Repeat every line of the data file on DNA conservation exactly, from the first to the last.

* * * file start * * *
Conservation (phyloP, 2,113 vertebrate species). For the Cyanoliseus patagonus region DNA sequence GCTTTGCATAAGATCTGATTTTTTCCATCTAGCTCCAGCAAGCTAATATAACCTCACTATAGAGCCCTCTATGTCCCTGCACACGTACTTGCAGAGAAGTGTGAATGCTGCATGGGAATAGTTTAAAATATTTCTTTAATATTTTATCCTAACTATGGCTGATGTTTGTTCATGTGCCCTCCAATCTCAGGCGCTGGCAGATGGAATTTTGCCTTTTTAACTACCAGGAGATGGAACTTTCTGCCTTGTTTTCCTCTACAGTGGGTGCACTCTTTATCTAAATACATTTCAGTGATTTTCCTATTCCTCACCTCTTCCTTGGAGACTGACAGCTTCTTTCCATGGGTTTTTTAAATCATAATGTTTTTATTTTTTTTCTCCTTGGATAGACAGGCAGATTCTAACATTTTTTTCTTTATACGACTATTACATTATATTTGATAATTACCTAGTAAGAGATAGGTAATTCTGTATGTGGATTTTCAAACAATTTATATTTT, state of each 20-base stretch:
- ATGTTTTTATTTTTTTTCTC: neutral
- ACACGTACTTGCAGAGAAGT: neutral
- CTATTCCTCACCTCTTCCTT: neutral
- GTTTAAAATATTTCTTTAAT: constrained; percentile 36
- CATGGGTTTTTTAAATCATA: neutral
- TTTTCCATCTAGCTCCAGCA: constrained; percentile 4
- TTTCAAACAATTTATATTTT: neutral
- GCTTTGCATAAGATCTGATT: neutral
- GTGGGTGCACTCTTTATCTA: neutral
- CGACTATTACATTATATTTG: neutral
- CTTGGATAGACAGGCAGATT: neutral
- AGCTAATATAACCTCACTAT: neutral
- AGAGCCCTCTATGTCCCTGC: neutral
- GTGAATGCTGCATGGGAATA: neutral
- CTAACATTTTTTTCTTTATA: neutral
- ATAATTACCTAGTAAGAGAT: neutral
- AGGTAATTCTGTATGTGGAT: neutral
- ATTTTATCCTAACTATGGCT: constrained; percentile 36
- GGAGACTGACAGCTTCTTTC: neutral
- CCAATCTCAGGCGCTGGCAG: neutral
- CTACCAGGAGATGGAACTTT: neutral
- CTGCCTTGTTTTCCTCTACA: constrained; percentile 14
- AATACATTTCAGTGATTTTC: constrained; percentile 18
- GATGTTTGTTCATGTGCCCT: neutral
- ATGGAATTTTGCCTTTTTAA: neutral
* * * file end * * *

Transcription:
Conservation (phyloP, 2,113 vertebrate species). For the Cyanoliseus patagonus region DNA sequence GCTTTGCATAAGATCTGATTTTTTCCATCTAGCTCCAGCAAGCTAATATAACCTCACTATAGAGCCCTCTATGTCCCTGCACACGTACTTGCAGAGAAGTGTGAATGCTGCATGGGAATAGTTTAAAATATTTCTTTAATATTTTATCCTAACTATGGCTGATGTTTGTTCATGTGCCCTCCAATCTCAGGCGCTGGCAGATGGAATTTTGCCTTTTTAACTACCAGGAGATGGAACTTTCTGCCTTGTTTTCCTCTACAGTGGGTGCACTCTTTATCTAAATACATTTCAGTGATTTTCCTATTCCTCACCTCTTCCTTGGAGACTGACAGCTTCTTTCCATGGGTTTTTTAAATCATAATGTTTTTATTTTTTTTCTCCTTGGATAGACAGGCAGATTCTAACATTTTTTTCTTTATACGACTATTACATTATATTTGATAATTACCTAGTAAGAGATAGGTAATTCTGTATGTGGATTTTCAAACAATTTATATTTT, state of each 20-base stretch:
- ATGTTTTTATTTTTTTTCTC: neutral
- ACACGTACTTGCAGAGAAGT: neutral
- CTATTCCTCACCTCTTCCTT: neutral
- GTTTAAAATATTTCTTTAAT: constrained; percentile 36
- CATGGGTTTTTTAAATCATA: neutral
- TTTTCCATCTAGCTCCAGCA: constrained; percentile 4
- TTTCAAACAATTTATATTTT: neutral
- GCTTTGCATAAGATCTGATT: neutral
- GTGGGTGCACTCTTTATCTA: neutral
- CGACTATTACATTATATTTG: neutral
- CTTGGATAGACAGGCAGATT: neutral
- AGCTAATATAACCTCACTAT: neutral
- AGAGCCCTCTATGTCCCTGC: neutral
- GTGAATGCTGCATGGGAATA: neutral
- CTAACATTTTTTTCTTTATA: neutral
- ATAATTACCTAGTAAGAGAT: neutral
- AGGTAATTCTGTATGTGGAT: neutral
- ATTTTATCCTAACTATGGCT: constrained; percentile 36
- GGAGACTGACAGCTTCTTTC: neutral
- CCAATCTCAGGCGCTGGCAG: neutral
- CTACCAGGAGATGGAACTTT: neutral
- CTGCCTTGTTTTCCTCTACA: constrained; percentile 14
- AATACATTTCAGTGATTTTC: constrained; percentile 18
- GATGTTTGTTCATGTGCCCT: neutral
- ATGGAATTTTGCCTTTTTAA: neutral